aryanhwy: (Default)
What's going on in WI right now is pretty remarkable. I'm glad that I've got a good number of friends who still live in the State, or who are closer to people who live there than I, and who post regular updates from a variety of sources on FB.

I've been following things as best I can since the first article the NYTimes. Last night, reading a number of different articles, and talking about it with Joel, I realized that for the first time in my life, I'm finally becoming politically exercised about things. This particular issue isn't the first. The very stupid, stupid, stupid proposal of a Republican member of the house (I think) to allow the general public to vote on which proposals the NSF should fund was another. But these last few months are the first time where I've begun to feel a need to be engaged in politics by more than just general dissatisfaction and distaste for the whole things.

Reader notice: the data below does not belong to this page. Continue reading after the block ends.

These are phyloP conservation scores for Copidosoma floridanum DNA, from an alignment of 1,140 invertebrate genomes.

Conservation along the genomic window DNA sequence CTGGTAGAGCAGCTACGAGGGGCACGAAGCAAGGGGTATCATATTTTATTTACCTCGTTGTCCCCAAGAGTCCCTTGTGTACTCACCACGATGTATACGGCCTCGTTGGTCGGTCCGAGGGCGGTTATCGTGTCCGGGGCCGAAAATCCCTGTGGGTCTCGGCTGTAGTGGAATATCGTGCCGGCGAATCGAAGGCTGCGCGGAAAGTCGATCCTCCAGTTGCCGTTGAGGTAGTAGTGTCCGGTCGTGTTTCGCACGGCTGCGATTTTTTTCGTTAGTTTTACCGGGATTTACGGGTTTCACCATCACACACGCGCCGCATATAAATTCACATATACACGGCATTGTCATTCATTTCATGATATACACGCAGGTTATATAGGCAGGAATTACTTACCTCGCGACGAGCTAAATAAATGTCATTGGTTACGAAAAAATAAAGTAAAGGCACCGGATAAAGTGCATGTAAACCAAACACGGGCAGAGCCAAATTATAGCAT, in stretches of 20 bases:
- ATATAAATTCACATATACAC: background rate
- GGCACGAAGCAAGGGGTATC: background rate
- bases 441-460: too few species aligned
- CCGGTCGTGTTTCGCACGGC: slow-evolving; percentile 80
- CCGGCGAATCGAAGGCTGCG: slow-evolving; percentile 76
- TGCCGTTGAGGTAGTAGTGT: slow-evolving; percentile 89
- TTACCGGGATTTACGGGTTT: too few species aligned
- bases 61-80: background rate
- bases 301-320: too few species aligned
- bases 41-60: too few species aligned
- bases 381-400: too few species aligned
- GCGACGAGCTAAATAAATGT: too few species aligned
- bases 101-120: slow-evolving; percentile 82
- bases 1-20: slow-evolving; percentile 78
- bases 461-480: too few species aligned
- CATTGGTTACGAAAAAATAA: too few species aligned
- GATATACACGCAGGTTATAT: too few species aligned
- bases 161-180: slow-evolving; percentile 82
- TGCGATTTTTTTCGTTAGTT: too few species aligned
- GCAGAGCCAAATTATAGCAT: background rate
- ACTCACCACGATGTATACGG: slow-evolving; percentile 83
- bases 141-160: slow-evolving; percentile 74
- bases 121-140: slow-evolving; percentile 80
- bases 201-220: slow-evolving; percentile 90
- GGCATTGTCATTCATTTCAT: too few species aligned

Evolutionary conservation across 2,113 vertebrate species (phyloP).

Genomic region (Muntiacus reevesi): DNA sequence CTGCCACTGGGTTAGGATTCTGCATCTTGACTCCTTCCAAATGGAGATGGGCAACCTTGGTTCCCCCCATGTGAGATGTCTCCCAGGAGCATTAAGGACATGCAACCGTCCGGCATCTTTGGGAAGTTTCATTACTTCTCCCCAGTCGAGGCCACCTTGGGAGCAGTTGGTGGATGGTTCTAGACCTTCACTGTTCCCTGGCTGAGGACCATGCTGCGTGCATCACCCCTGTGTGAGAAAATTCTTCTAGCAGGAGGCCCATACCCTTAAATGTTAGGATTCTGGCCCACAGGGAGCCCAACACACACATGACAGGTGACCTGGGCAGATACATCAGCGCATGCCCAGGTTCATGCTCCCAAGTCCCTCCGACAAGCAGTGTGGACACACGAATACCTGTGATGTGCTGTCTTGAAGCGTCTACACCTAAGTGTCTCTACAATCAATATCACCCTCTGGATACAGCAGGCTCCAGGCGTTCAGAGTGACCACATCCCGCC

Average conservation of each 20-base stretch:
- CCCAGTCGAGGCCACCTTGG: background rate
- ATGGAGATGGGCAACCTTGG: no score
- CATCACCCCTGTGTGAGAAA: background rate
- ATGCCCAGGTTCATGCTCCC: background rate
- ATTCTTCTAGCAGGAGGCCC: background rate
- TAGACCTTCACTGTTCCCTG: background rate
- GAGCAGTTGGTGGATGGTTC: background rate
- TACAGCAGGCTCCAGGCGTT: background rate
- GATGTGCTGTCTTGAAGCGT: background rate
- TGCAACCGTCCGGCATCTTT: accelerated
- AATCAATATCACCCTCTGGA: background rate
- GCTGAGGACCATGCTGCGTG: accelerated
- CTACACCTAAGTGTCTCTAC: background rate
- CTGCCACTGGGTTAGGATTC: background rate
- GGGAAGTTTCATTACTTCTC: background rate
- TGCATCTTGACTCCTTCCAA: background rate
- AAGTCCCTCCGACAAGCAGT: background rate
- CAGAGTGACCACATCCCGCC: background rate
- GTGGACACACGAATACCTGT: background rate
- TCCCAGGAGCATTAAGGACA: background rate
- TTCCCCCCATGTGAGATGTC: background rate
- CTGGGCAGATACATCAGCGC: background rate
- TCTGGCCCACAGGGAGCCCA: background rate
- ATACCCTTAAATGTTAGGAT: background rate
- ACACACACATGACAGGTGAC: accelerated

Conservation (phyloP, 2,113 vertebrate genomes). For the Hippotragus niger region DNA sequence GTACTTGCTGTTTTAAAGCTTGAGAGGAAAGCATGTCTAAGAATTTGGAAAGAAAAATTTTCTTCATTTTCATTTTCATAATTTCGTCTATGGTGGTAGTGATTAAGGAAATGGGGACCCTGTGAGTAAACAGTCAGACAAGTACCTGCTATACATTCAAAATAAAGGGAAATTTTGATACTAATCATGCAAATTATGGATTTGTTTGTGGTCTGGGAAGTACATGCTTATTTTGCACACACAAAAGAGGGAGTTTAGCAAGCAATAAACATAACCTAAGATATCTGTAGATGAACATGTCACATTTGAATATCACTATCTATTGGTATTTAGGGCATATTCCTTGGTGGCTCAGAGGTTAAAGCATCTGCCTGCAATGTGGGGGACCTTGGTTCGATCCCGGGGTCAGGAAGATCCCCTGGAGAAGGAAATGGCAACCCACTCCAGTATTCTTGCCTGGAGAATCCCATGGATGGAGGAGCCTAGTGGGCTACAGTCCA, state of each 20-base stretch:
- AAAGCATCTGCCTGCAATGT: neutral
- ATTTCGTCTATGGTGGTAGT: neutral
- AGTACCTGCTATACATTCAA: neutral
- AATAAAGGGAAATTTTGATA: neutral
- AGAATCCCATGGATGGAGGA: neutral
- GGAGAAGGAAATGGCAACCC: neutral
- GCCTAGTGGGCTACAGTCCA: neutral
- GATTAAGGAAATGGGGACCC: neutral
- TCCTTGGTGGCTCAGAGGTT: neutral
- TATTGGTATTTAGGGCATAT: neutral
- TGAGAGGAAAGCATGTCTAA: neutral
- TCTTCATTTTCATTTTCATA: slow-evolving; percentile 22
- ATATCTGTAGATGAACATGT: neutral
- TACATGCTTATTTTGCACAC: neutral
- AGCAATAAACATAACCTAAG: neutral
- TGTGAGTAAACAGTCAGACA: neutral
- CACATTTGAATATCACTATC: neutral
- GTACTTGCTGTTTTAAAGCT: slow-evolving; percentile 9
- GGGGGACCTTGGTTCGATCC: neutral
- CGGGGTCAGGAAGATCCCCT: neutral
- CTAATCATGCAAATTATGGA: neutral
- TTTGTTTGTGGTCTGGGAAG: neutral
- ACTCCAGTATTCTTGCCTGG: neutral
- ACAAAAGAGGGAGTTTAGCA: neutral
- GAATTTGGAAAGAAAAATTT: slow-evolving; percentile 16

Some background: I was raised in a republican household, and these are the values that I was valued and respected, and so this is the party I voted with when I turned 18. And then over the course of the Bush administrations, I realized that what I'd be raised to think "republican" meant wasn't what actually the vast majority of people, republicans and non, thought it meant. I ended up not voting in the 2004 election because I simply couldn't in good conscience vote for the republican candidate, and I also simply in good conscience couldn't vote Democratic. I then spent the next few years trying to articulate what it was that I in fact believe in, and then trying to find out what party this fit with. I can sum up my basic views in two phrases: Fiscal conservative, social liberal. I want to be left alone to live my life as I please, to be considered responsible enough to provide for my future (e.g., retirement. Enforced contribution to Social Security has always really bothered me), to not have anyone telling me how my relationships should be or how to raise my kids. Which puts me in the Libertarian camp as best as I can see. In 2008, I went with my principles and voted Libertarian, even though my decision to do so was loaded with some amount of guilt: Fairly soon after I figured out that Libertarianism is where my leanings lay, I realized that one of the problems with Libertarianism is that it's not universalizable. Given human nature, the principles that I stand for, and the freedom that I would like to have in my life, simply isn't reasonable. There are too many people that can't be trusted to, or aren't able to, plan for their future, to contribute to retirement plans, etc. So, my political views unfortunately fall afoul of Kant's maxim of universalizability. Which is, extremely frustrating, because it means it's almost impossible for me to vote in a sincere fashion.